With years of record-breaking homicide rates in Baltimore and a police department facing continued upheaval, the Democratic contenders for Maryland governor often talk about how they would tame crime in the state’s largest city when discussing public safety policy.
The focus on Baltimore makes sense practically and politically.
The city is struggling to stem bloodshed while trying to rebuild community trust after the Justice Department in 2016 declared that the police department engaged in unconstitutional tactics that targeted poor African Americans. And Baltimore is a Democratic stronghold, so direct overtures to residents could yield votes in the crowded primary contest, which features seven major candidates.
But the tough-on-crime talk that may have appealed strongly to voters in past political cycles has largely given way to different rhetoric. Candidates in the Democratic primary race have positioned themselves as reformers who will end mass incarceration, overhaul the bail system and make life easier for ex-offenders trying to rebuild their lives after prison.
“Crime in America and violent crime is way down from where it was 50 years ago, but Baltimore bucks this trend, and moreover it’s gotten worse since Freddie Gray,” who died from an injury he suffered in police custody in 2015, said University of Maryland criminology professor Gary LaFree. “That’s tough for politicians. On one hand, there is a strong need to deal with the Black Lives Matter issue. But on the other hand, law-and-order is also a popular issue.”
The primary candidates have taken to painting Gov. Larry Hogan (R) as a do-nothing leader who leans on outdated public safety policies that exacerbate racial disparities and don’t deter crime. Former NAACP president Ben Jealous and former Montgomery County Council member Valerie Ervin in particular have been outspoken about how they see the criminal justice system as racist, and have proposed to dramatically reduce the number of young black men in prison by retooling sentencing and increasing drug treatment.
In a recent debate among the Democratic contenders, Prince George’s County Executive Rushern L. Baker III invoked Hogan’s predecessor, saying Democratic Gov. Martin O’Malley’s data-driven approach and infusion of local dollars helped cut violent crime at local levels. “If you look at the first year we celebrated a 33 percent reduction in homicides in Prince George’s County, Governor O’Malley was there to kick off the announcement,” Baker said. “The state had been an intimate partner in every facet of that reduction, from our community policing to our outreach to the faith community to providing additional resources in homeland security.”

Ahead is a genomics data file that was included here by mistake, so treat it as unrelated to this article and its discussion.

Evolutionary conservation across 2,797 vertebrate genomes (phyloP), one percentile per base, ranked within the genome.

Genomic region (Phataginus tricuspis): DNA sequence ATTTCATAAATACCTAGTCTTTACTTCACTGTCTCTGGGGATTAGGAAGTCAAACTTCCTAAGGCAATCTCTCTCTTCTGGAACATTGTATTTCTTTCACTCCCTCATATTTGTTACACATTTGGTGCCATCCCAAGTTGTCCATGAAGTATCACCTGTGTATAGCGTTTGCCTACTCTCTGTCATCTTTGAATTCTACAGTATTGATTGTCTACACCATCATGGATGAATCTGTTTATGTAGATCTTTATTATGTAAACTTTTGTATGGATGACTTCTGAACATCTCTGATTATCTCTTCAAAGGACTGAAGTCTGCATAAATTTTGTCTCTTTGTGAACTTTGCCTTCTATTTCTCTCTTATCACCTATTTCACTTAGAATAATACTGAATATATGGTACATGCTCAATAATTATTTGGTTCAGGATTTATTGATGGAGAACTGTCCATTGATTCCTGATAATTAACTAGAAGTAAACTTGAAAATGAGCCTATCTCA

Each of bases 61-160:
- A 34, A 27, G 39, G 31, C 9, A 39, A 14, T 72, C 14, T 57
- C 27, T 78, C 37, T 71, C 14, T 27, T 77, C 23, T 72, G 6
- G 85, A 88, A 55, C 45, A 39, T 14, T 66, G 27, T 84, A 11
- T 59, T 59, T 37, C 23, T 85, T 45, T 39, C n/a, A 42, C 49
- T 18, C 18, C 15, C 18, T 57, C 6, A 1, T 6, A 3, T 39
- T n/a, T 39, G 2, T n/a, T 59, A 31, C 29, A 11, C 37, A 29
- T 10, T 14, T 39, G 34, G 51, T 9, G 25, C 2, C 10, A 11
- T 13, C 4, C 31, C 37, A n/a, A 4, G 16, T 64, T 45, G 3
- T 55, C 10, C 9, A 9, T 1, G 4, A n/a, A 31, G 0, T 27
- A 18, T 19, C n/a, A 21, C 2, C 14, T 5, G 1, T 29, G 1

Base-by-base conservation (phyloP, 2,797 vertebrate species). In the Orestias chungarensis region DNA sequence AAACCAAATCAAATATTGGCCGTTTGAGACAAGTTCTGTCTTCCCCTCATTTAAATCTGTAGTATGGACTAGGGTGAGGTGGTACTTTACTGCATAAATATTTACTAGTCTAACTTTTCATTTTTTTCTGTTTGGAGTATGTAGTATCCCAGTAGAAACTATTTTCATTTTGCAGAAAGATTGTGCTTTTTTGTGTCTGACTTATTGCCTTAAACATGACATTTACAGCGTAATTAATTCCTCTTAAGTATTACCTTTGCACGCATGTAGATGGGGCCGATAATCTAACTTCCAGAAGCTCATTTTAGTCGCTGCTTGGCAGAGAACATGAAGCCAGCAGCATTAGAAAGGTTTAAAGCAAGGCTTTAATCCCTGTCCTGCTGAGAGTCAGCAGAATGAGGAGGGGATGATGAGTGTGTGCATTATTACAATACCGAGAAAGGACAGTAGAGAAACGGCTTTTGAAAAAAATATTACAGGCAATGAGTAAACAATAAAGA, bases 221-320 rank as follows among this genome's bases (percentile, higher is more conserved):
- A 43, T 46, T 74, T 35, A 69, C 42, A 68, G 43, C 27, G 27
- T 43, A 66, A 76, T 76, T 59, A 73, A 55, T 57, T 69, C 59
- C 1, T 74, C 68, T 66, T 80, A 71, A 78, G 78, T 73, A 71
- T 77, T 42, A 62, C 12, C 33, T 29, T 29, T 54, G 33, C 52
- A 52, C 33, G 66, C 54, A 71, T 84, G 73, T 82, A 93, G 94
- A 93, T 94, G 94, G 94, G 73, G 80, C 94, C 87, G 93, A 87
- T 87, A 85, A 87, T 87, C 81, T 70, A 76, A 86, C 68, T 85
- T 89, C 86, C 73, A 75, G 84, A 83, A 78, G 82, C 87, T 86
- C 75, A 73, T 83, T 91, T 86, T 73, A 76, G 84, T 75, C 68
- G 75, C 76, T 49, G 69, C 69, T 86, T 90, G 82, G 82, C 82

Baker said the same partnership no longer exists under the Hogan administration.
During the Democrats’ first televised debate, candidates spent as much time talking about what they said Hogan hasn’t done to reduce Baltimore’s crime problem as they spent discussing what they would do if elected.
“He’s MIA,” Baker said.
“Governor Hogan has walked away from the city,” state Sen. Richard S. Madaleno Jr. (Montgomery) said.
Riots broke out in Baltimore in April 2015 after Freddie Gray’s death — just three months after Hogan took office. Hogan declared a state of emergency and called in the National Guard to help calm the city. In a recent campaign ad, Hogan highlighted his handling of the 2015 unrest as an example of his leadership.
Hogan spokesman Doug Mayer said the governor’s support and involvement in Baltimore “couldn’t be more crystal clear.” He recently arranged to have the U.S. Marshals Service and the Maryland State Police work together to catch fugitives throughout the city, resulting in the arrests of about 300 repeat violent offenders, Mayer said. In 2016, the governor, along with Baltimore’s mayor, announced a $700 million program to raze blighted buildings in the city to make way for reinvestment. The latest phase of the program, targeting an additional 500 homes, launched in March.
“While the governor was working with the Democrats in the legislature to pass tougher sentences for repeat violent offenders and those who commit crimes with a gun, these candidates either opposed them or stood silent,” Mayer said. “When the governor was sending U.S. marshals into Baltimore City to sweep up hundreds of the most violent criminals in the city, these candidates might as well have been promising get-out-of-jail-free cards.”
The Democratic candidates agree that driving down gun violence is key to reducing violence in Baltimore.
Homicides are down this year compared with the same time last year, but the city tallied its 100th victim at the second-fastest pace in a decade, according to the Baltimore Sun. Homicides in 2017 — a record-setting year for killings per capita — included two high-